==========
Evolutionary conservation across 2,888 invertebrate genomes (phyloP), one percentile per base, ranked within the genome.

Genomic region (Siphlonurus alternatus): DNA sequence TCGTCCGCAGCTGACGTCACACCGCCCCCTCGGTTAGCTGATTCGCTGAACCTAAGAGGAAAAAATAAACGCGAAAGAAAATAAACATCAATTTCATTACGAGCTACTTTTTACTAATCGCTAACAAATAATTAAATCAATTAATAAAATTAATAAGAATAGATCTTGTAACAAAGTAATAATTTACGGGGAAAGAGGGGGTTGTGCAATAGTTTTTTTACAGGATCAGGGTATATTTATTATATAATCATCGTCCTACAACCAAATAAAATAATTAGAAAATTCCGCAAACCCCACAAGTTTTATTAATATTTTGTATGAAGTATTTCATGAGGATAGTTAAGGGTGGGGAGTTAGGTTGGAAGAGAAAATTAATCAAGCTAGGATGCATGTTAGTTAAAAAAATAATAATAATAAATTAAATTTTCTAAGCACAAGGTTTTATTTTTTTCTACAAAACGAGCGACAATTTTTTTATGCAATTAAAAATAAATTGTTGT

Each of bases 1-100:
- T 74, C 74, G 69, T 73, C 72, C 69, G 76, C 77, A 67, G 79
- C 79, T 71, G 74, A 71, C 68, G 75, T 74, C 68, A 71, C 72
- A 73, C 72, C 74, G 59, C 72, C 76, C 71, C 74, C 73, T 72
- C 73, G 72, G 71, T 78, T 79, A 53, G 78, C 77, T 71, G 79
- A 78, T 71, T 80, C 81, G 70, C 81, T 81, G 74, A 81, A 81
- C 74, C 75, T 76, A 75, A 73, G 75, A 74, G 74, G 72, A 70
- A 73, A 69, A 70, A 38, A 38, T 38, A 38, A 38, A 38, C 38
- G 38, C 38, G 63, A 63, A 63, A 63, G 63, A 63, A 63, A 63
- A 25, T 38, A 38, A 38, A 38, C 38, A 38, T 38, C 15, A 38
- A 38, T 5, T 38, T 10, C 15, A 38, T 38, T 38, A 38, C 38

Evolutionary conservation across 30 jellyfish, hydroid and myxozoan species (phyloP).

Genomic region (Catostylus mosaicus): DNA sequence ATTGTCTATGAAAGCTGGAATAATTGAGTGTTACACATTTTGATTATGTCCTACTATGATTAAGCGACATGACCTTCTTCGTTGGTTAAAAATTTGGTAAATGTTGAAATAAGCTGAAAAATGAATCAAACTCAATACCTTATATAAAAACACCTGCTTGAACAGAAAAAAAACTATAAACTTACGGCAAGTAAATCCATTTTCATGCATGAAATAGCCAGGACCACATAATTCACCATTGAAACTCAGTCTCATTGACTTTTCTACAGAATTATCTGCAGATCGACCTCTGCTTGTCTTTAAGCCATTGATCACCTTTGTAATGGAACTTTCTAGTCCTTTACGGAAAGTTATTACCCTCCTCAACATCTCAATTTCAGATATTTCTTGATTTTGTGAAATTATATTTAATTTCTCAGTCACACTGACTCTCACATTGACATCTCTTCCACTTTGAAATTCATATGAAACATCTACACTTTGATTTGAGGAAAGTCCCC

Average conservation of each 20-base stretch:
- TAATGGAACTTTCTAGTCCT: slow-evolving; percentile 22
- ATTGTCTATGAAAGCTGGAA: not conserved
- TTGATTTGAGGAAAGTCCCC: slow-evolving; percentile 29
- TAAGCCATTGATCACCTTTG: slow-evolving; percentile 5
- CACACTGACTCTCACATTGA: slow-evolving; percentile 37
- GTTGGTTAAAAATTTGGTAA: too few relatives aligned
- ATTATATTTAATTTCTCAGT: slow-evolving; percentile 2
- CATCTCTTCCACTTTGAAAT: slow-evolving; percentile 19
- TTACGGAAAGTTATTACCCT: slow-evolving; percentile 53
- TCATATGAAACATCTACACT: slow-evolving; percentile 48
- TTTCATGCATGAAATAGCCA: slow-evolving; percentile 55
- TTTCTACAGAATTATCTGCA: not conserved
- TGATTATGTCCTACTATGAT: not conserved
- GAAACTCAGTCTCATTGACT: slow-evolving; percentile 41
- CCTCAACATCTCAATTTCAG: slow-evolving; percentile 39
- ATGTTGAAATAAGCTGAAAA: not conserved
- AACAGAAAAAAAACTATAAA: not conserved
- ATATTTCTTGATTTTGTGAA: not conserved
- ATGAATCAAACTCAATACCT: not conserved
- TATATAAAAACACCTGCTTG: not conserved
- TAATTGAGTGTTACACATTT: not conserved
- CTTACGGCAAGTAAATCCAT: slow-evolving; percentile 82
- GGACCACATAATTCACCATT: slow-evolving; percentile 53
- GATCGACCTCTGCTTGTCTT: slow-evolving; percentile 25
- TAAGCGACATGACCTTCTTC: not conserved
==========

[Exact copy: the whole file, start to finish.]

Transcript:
Evolutionary conservation across 2,888 invertebrate genomes (phyloP), one percentile per base, ranked within the genome.

Genomic region (Siphlonurus alternatus): DNA sequence TCGTCCGCAGCTGACGTCACACCGCCCCCTCGGTTAGCTGATTCGCTGAACCTAAGAGGAAAAAATAAACGCGAAAGAAAATAAACATCAATTTCATTACGAGCTACTTTTTACTAATCGCTAACAAATAATTAAATCAATTAATAAAATTAATAAGAATAGATCTTGTAACAAAGTAATAATTTACGGGGAAAGAGGGGGTTGTGCAATAGTTTTTTTACAGGATCAGGGTATATTTATTATATAATCATCGTCCTACAACCAAATAAAATAATTAGAAAATTCCGCAAACCCCACAAGTTTTATTAATATTTTGTATGAAGTATTTCATGAGGATAGTTAAGGGTGGGGAGTTAGGTTGGAAGAGAAAATTAATCAAGCTAGGATGCATGTTAGTTAAAAAAATAATAATAATAAATTAAATTTTCTAAGCACAAGGTTTTATTTTTTTCTACAAAACGAGCGACAATTTTTTTATGCAATTAAAAATAAATTGTTGT

Each of bases 1-100:
- T 74, C 74, G 69, T 73, C 72, C 69, G 76, C 77, A 67, G 79
- C 79, T 71, G 74, A 71, C 68, G 75, T 74, C 68, A 71, C 72
- A 73, C 72, C 74, G 59, C 72, C 76, C 71, C 74, C 73, T 72
- C 73, G 72, G 71, T 78, T 79, A 53, G 78, C 77, T 71, G 79
- A 78, T 71, T 80, C 81, G 70, C 81, T 81, G 74, A 81, A 81
- C 74, C 75, T 76, A 75, A 73, G 75, A 74, G 74, G 72, A 70
- A 73, A 69, A 70, A 38, A 38, T 38, A 38, A 38, A 38, C 38
- G 38, C 38, G 63, A 63, A 63, A 63, G 63, A 63, A 63, A 63
- A 25, T 38, A 38, A 38, A 38, C 38, A 38, T 38, C 15, A 38
- A 38, T 5, T 38, T 10, C 15, A 38, T 38, T 38, A 38, C 38

Evolutionary conservation across 30 jellyfish, hydroid and myxozoan species (phyloP).

Genomic region (Catostylus mosaicus): DNA sequence ATTGTCTATGAAAGCTGGAATAATTGAGTGTTACACATTTTGATTATGTCCTACTATGATTAAGCGACATGACCTTCTTCGTTGGTTAAAAATTTGGTAAATGTTGAAATAAGCTGAAAAATGAATCAAACTCAATACCTTATATAAAAACACCTGCTTGAACAGAAAAAAAACTATAAACTTACGGCAAGTAAATCCATTTTCATGCATGAAATAGCCAGGACCACATAATTCACCATTGAAACTCAGTCTCATTGACTTTTCTACAGAATTATCTGCAGATCGACCTCTGCTTGTCTTTAAGCCATTGATCACCTTTGTAATGGAACTTTCTAGTCCTTTACGGAAAGTTATTACCCTCCTCAACATCTCAATTTCAGATATTTCTTGATTTTGTGAAATTATATTTAATTTCTCAGTCACACTGACTCTCACATTGACATCTCTTCCACTTTGAAATTCATATGAAACATCTACACTTTGATTTGAGGAAAGTCCCC

Average conservation of each 20-base stretch:
- TAATGGAACTTTCTAGTCCT: slow-evolving; percentile 22
- ATTGTCTATGAAAGCTGGAA: not conserved
- TTGATTTGAGGAAAGTCCCC: slow-evolving; percentile 29
- TAAGCCATTGATCACCTTTG: slow-evolving; percentile 5
- CACACTGACTCTCACATTGA: slow-evolving; percentile 37
- GTTGGTTAAAAATTTGGTAA: too few relatives aligned
- ATTATATTTAATTTCTCAGT: slow-evolving; percentile 2
- CATCTCTTCCACTTTGAAAT: slow-evolving; percentile 19
- TTACGGAAAGTTATTACCCT: slow-evolving; percentile 53
- TCATATGAAACATCTACACT: slow-evolving; percentile 48
- TTTCATGCATGAAATAGCCA: slow-evolving; percentile 55
- TTTCTACAGAATTATCTGCA: not conserved
- TGATTATGTCCTACTATGAT: not conserved
- GAAACTCAGTCTCATTGACT: slow-evolving; percentile 41
- CCTCAACATCTCAATTTCAG: slow-evolving; percentile 39
- ATGTTGAAATAAGCTGAAAA: not conserved
- AACAGAAAAAAAACTATAAA: not conserved
- ATATTTCTTGATTTTGTGAA: not conserved
- ATGAATCAAACTCAATACCT: not conserved
- TATATAAAAACACCTGCTTG: not conserved
- TAATTGAGTGTTACACATTT: not conserved
- CTTACGGCAAGTAAATCCAT: slow-evolving; percentile 82
- GGACCACATAATTCACCATT: slow-evolving; percentile 53
- GATCGACCTCTGCTTGTCTT: slow-evolving; percentile 25
- TAAGCGACATGACCTTCTTC: not conserved